Second grade handwashing experiment leads to big decrease in bacteria, illness
SAN DIEGO – How do you get kids to understand the importance of washing their hands? Make it an experiment, suggests one study in which second graders observed that washing or using sanitizer gel reduced the bacteria on their hands by more than 90 percent. Subsequently, the students were far more likely to wash their hands regularly, and there was a significant decrease in illness-related absences, according to the research being presented at IDWeek 2017™.
Researchers helped 90 students in five second-grade classes culture their hands before and after washing or using sanitizer gel. After five days students observed a decrease in bacterial growth on clean vs. dirty hand cultures and determined that the clean-hand cultures had a 91 percent decreased growth in microbial growth (mostly bacteria and some mold).
"Hand hygiene is one of the most effective ways to prevent illness, yet is not commonly reinforced," said Kavita Imrit-Thomas, DO, lead author and an infectious disease physician with Lifenet Health, Virginia Beach, Va. "Students were enthusiastic about hand hygiene after such a fun and interactive scientific experiment. This is such an important concept and should be incorporated into the standard curriculum."
The researchers spoke to the students about the importance of hand hygiene by giving a slide presentation and a demonstration of the correct way to clean the hands using soap and water or hand sanitzer gel. They talked about important times for handwashing: before eating, after going to the bathroom, after blowing the nose and after touching animals. A poster placed by each sink helped kids remember the best way to clean their hands.
The students cultured their dirty hands by pressing them on Petri dishes filled with agar, a jelly-like substance that promotes the growth of bacteria and other microbes. Half then washed their hands with soap and water and the other half used hand sanitizer gel and all recultured their hands. The cultures were allowed to sit for five days after which the students and their teachers looked at them through microscopes and observed a reduction in bacterial and mold growth in the clean-hand cultures compared to the dirty-hand cultures ranging from 89 percent to 100 percent among the five classes. Teachers in three of the classrooms observed that hand sanitizer appeared to be more effective than hand washing. Teachers in the other two classrooms noted the two techniques were equally effective.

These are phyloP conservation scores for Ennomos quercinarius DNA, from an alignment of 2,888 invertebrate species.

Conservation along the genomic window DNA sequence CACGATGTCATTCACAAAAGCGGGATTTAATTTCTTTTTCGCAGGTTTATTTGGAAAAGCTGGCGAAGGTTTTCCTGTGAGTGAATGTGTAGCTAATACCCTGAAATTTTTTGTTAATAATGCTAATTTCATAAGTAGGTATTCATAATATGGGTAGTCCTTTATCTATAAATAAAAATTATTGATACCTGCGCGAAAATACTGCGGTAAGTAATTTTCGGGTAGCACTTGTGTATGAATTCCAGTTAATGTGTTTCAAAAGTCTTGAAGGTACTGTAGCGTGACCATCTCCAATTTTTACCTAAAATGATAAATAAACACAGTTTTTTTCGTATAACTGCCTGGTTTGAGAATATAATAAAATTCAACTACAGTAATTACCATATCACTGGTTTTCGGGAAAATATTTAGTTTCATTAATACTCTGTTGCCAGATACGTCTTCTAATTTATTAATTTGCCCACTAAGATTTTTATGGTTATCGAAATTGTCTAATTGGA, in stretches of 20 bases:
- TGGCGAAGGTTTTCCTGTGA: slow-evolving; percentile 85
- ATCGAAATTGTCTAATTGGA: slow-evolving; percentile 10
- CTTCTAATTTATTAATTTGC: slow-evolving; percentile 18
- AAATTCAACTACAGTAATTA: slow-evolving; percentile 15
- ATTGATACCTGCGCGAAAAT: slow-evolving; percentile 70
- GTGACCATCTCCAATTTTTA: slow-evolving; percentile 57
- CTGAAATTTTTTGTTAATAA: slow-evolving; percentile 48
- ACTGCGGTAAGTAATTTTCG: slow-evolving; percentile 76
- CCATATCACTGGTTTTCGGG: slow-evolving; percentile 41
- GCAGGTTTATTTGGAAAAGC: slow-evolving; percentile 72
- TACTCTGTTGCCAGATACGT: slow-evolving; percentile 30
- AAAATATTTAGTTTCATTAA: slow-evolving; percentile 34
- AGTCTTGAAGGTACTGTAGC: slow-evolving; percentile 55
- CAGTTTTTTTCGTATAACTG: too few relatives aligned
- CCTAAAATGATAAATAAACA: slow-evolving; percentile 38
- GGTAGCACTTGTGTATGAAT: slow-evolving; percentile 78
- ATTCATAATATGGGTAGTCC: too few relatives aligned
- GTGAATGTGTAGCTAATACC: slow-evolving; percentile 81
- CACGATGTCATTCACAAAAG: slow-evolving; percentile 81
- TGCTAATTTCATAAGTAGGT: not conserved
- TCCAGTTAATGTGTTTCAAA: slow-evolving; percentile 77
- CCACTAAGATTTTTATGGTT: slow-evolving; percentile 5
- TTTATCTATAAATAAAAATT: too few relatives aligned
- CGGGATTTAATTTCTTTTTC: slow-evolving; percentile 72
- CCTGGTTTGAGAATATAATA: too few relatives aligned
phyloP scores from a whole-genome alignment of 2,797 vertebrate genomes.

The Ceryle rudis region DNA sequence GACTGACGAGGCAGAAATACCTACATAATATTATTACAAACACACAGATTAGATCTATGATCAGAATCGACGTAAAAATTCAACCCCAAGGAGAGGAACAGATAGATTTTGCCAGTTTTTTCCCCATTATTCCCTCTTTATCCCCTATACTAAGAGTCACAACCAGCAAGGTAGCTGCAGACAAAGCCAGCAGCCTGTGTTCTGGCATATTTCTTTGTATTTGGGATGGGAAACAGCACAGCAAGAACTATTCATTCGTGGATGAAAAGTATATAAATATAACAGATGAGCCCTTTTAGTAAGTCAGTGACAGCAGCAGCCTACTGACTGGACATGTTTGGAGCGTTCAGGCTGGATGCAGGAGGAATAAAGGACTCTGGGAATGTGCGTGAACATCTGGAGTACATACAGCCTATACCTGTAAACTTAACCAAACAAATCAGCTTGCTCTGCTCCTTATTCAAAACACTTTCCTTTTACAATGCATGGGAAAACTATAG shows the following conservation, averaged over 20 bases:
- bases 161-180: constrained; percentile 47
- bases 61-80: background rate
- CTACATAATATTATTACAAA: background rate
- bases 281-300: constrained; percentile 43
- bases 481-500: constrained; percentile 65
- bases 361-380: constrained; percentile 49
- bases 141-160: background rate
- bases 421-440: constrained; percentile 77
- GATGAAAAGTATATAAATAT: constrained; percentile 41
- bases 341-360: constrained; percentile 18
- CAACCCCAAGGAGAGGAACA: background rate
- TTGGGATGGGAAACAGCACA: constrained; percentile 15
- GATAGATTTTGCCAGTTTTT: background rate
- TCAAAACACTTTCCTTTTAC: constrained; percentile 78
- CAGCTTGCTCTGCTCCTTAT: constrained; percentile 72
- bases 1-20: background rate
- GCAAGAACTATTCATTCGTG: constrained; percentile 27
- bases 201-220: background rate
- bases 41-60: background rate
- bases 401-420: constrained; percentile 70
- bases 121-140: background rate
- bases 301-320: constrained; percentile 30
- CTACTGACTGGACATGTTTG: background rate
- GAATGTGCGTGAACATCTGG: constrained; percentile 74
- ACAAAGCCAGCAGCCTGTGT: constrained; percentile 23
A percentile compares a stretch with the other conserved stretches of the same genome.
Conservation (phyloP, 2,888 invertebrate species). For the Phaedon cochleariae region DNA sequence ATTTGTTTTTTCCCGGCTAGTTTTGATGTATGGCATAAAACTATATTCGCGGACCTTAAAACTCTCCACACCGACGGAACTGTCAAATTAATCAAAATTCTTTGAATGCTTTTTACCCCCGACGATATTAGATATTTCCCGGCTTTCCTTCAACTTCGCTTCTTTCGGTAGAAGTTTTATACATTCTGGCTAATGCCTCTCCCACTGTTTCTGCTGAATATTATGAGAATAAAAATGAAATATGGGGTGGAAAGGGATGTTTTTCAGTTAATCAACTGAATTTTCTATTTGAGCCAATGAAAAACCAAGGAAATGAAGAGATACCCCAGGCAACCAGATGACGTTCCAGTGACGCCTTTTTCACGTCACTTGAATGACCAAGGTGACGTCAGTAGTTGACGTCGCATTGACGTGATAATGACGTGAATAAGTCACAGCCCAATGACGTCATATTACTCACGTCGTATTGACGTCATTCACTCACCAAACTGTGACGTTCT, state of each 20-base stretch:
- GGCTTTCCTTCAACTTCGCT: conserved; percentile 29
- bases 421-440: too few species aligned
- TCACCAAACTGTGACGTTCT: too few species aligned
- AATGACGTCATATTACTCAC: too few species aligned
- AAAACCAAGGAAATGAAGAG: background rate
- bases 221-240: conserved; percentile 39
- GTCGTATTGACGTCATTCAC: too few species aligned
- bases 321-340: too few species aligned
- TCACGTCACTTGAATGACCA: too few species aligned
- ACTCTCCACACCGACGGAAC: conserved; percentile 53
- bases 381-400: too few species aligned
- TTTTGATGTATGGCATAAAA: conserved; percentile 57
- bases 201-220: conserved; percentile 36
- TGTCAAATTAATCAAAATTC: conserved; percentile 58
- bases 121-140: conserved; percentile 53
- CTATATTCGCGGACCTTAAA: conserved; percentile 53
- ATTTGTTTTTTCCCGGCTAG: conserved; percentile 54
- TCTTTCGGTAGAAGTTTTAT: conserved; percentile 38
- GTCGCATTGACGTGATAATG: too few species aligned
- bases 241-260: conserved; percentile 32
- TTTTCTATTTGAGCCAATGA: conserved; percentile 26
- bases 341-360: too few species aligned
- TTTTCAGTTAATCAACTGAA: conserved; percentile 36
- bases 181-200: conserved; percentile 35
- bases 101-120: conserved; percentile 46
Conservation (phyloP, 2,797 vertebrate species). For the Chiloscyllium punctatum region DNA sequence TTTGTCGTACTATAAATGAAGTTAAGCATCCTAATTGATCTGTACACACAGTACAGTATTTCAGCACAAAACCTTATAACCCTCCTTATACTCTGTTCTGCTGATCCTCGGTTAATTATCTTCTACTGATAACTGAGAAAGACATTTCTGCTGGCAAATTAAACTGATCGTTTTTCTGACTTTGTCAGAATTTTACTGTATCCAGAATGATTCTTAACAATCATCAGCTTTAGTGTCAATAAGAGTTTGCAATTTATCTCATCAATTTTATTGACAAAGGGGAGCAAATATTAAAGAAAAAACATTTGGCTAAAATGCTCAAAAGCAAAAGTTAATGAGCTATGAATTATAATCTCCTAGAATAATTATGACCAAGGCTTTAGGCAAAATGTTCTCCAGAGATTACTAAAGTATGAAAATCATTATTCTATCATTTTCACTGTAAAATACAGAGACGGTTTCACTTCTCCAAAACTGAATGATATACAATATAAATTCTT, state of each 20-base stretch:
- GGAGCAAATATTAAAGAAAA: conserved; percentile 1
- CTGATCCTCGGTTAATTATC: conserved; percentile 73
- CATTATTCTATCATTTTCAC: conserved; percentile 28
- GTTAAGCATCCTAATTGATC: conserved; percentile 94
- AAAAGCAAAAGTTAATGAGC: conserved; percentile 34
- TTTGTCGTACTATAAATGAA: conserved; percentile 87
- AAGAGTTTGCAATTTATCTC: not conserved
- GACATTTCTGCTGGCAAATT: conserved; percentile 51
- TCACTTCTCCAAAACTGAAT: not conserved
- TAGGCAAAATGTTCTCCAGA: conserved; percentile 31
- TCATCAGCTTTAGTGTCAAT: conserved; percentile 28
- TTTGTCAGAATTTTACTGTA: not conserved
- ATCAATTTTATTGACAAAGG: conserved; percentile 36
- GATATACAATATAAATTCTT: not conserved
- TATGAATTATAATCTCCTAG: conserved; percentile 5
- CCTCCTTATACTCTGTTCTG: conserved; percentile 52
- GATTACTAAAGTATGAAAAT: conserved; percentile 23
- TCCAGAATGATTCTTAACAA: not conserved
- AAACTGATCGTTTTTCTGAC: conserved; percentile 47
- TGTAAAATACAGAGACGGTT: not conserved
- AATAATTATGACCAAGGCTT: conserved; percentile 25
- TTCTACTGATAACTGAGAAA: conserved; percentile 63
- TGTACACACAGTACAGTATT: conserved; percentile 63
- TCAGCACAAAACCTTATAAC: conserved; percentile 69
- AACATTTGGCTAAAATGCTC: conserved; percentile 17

Researchers also sprinkled a liquid on the students' hands that simulates germs and asked the children to wash. Researchers then shined a blacklight on the students' hands, revealing spots they missed to help them improve their handwashing technique.
In the 30 days after the experiment began, the teachers reported they observed a 68 percent to 100 percent improvement in hand washing behavior among the five classes. There was a 71 percent decrease in illness-related absences when comparing the 30 days before the experiment (126 absences) to the 30 days after the experiment began (37 absences).
In addition to Dr. Imrit-Thomas, co-authors of the study are Jasmine Watson, BS, MPH, Alexandria Owens, BS, CTBS, Miranda Malone, BS, Andy Tobias, AAS, and Lakshmi Goudar, MD.
IDWeek 2017TM is the annual meeting of the Infectious Diseases Society of America (IDSA), the Society for Healthcare Epidemiology of America (SHEA), the HIV Medicine Association (HIVMA) and the Pediatric Infectious Diseases Society (PIDS). With the theme "Advancing Science, Improving Care," IDWeek features the latest science and bench-to-bedside approaches in prevention, diagnosis, treatment, and epidemiology of infectious diseases, including HIV, across the lifespan. IDWeek 2017 takes place October 4-8 at the San Diego Convention Center in San Diego. For more information, visit http://www.idweek.org.